By focusing on the less turbulent years in between the social upheavals of the Paris Commune of 1871 and the 1848 Revolution, Gould reveals that while class played a pivotal role in 1848, it was neighbourhood solidarity that was a decisive organizing force in 1871. Baron Haussmann's massive urban renovation projects between 1852 and 1868 dispersed workers from Paris' centre to newly annexed districts on the outskirts of the city. Residence rather than occupation quickly became the new basis of social solidarity. Drawing on evidence derived from trial documents, marriage certificates, reports of police spies and the popular press, Gould demonstrates that this fundamental rearrangement in the patterns of social life made possible a neighbourhood insurgent movement; whereas the insurgents of 1848 fought and died in defence of their status as workers, those of 1871 did so as members of a besieged urban community.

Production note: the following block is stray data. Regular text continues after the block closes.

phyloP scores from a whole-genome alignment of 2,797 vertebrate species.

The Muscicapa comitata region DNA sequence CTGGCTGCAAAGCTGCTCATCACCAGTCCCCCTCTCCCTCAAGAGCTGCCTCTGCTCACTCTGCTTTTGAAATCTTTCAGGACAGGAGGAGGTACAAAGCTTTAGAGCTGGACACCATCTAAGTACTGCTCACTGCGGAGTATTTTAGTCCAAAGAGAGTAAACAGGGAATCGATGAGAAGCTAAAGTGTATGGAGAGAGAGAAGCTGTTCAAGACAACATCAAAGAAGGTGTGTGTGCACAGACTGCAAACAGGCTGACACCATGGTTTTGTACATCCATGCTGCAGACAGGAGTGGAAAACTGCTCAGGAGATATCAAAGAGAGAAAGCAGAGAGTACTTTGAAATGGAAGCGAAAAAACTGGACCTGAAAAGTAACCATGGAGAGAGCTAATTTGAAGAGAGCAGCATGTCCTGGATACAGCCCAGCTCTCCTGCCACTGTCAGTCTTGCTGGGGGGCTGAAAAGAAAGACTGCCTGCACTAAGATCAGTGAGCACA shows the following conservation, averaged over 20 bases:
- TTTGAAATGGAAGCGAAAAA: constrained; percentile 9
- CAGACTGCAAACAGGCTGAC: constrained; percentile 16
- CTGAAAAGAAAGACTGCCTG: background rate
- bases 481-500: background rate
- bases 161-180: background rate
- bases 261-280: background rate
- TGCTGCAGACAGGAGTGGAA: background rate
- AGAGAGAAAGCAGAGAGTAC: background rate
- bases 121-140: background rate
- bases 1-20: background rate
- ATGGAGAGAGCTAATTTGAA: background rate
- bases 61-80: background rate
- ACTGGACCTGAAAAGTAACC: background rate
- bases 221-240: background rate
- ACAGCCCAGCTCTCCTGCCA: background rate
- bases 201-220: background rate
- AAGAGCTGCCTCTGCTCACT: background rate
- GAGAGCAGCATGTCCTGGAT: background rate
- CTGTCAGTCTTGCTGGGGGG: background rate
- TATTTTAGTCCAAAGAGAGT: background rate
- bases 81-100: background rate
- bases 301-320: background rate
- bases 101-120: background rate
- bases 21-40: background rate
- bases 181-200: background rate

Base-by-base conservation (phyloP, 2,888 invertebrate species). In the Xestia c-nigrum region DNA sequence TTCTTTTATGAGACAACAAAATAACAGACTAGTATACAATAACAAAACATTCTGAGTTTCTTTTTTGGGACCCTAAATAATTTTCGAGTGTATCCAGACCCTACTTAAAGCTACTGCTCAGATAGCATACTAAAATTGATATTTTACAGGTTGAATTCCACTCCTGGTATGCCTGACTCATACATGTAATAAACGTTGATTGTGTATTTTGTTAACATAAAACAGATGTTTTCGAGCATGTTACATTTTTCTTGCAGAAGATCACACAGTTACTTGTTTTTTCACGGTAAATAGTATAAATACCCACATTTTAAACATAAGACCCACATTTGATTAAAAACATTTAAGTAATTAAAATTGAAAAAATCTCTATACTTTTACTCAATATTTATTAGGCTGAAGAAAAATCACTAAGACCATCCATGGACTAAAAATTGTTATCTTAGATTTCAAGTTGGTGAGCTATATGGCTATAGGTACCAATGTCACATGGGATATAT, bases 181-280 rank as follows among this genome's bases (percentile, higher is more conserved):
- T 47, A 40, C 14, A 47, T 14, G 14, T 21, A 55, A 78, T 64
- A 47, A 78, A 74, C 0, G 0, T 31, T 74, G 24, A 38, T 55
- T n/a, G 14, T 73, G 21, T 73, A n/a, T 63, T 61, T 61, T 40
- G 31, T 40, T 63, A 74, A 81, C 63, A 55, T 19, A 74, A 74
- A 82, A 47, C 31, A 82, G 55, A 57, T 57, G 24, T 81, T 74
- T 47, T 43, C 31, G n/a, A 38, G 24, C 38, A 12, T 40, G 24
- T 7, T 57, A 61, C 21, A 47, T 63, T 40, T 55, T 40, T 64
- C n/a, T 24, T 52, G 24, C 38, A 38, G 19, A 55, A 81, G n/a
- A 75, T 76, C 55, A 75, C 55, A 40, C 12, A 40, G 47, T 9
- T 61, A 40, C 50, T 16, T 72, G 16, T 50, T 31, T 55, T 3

Roger V. Gould is assistant professor of sociology at the University of Chicago.
Acknowledgments 1: Collective Identities and Social Conflict in Nineteenth-Century France 2: Class Mobilization and the Revolution of 1848 3: Urban Transformations, 1852-70 4: Labor Protest in Paris in the 1860s 5: Public Meetings and Popular Clubs, 1868-70 6: Neighborhood, Class, and the Commune of 1871 7: Conclusion Appendix A: Statistical Analyses of June 1848 and Paris Commune Arrests Appendix B: Methodological Concerns Bibliography Index